Sunday, February 10, 2008

Experiences of a teen Diabetic

Softly spoken 19-year-old Hannah was recruited to the band by her lead-singing brother in 2004. She was diagnosed with Type 1 diabetes a few years before this, when she was 12. “I was feeling very tired, thirsty all the time, waking up every night to go to the toilet and I lost a stone really suddenly. My mum recognised the symptoms and got me a doctor’s appointment where we did a urine test. I was rushed to hospital and before I knew it I was back home with syringes and needles. It all happened in one day.”
A good book

It was an upsetting time for Hannah, but she recalls a strange coincidence that helped. “The book I was reading at the time – 'The Babysitters’ Club' – actually had someone with diabetes in it, so I knew what to expect.”

But Hannah was needle phobic, so how did she come to terms with injecting? “Well, at first my mum did it for me, and gradually she held her hand on top of mine and after a few months I managed to do it on my own. I am still needle phobic – I hate having my blood readings taken, but diabetic needles are so small and you get used to it. Having support from a friend or a parent is a good way to get over it, too.”

So has diabetes stopped Hannah fulfilling her ambitions? No way.

“I started piano lessons when I was nine and did my grade eight two years ago. From the age of 12 I’ve always wanted to be in the fashion industry, so to agree to go into the band was a complete change of ambition. But I love it and after a few practices I was sure it was what I wanted to do for life,” Hannah says.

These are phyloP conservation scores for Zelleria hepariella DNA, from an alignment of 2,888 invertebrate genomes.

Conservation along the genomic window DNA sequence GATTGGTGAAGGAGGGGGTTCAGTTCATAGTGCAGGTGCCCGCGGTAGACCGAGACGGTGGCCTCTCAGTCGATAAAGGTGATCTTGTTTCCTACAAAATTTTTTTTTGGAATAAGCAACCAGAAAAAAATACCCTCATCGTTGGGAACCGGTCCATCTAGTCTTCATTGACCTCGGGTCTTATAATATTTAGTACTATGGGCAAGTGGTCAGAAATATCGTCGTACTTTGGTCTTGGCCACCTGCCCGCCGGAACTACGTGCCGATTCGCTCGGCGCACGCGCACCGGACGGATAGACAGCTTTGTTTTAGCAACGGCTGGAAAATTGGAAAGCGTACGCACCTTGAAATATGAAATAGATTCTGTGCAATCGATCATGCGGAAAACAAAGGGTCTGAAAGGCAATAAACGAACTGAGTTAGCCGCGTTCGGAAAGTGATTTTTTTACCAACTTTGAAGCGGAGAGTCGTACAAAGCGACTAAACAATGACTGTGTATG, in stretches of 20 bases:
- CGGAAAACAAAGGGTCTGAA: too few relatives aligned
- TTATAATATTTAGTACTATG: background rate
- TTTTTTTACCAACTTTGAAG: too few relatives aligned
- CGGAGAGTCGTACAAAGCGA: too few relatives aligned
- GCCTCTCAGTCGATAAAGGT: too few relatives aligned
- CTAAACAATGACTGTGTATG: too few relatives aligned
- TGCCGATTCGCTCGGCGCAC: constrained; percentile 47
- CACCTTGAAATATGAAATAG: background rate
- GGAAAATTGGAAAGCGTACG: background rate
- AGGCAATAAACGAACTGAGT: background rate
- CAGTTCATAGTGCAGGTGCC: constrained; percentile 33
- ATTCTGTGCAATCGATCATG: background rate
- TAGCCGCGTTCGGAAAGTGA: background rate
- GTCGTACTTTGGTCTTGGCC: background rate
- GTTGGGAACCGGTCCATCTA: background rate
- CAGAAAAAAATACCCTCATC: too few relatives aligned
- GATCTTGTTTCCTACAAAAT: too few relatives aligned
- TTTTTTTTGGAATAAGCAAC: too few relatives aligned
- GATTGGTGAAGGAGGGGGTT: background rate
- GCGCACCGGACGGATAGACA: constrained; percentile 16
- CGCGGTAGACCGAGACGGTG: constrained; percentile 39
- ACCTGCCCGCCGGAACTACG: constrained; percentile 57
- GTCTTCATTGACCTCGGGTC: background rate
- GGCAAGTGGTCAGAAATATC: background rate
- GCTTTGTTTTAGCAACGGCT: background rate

Mixing music with study

With the band and her A levels to contend with, a change in Hannah’s treatment regime was on the cards. So, having consulted her doctor, she switched from twice-daily injections of Mixtard 30 to twice daily injections of Lantus, a long-acting insulin.

At first it was hard for Hannah but now it has its benefits. “I am now able to eat what I want when I want. I can have a salad and not worry about injecting or, if I fancy a chocolate bar, I can cover it with the correct amount of NovoRapid. Leading up to a gig I check my levels before going on stage. If it is below 7mmol/l I’ll drink a small glass of Coke to avoid having a hypo.”

But how does Hannah know how to adjust her insulin dose to suit her carb intake? “I was told that everyone’s body is different and so I would have to work out myself how many units I would have to take for each gram of carbohydrate I eat. I started with 1 unit for every 5g. My blood glucose was slightly high for this ratio, so I lowered it by taking 1 unit for every 3g of carbohydrate.”

Hannah takes being the only girl in a band with four boys in her stride. “It’s fine. I like it. Obviously, because my brother is the lead singer, if anyone is out of line I have him to stick up for me.”

WinterKids’ music is reminiscent of ’80s bands like The Cure and The Inspiral Carpets, so is Hannah herself influenced by that musical era? “Because I was classically trained as a pianist I listen to all sorts of different music. If you listen to the part I play on keyboard, it sounds a bit more like Bach and modern-day sounds like Imogen Heap. It’s my brother who is more influenced by sounds like The Cure.”

What about an awareness-raising song about diabetes? “We haven’t done one yet, but that’s a very good idea. I suppose I don’t think about doing things like that because diabetes is part of who I am so I don’t think of it twice. But I will definitely raise the subject of that in the next band practice.”

WinterKids released their debut single 'I’m not used to you' in summer 2006 with critical acclaim from the likes of Steve Lamacq at Radio One and music magazine NME, and have played gigs all around the country – even abroad in Sweden. They fund their endeavours by running a monthly indie music night in their hometown Guildford, and through CD sales online and in selected stores.

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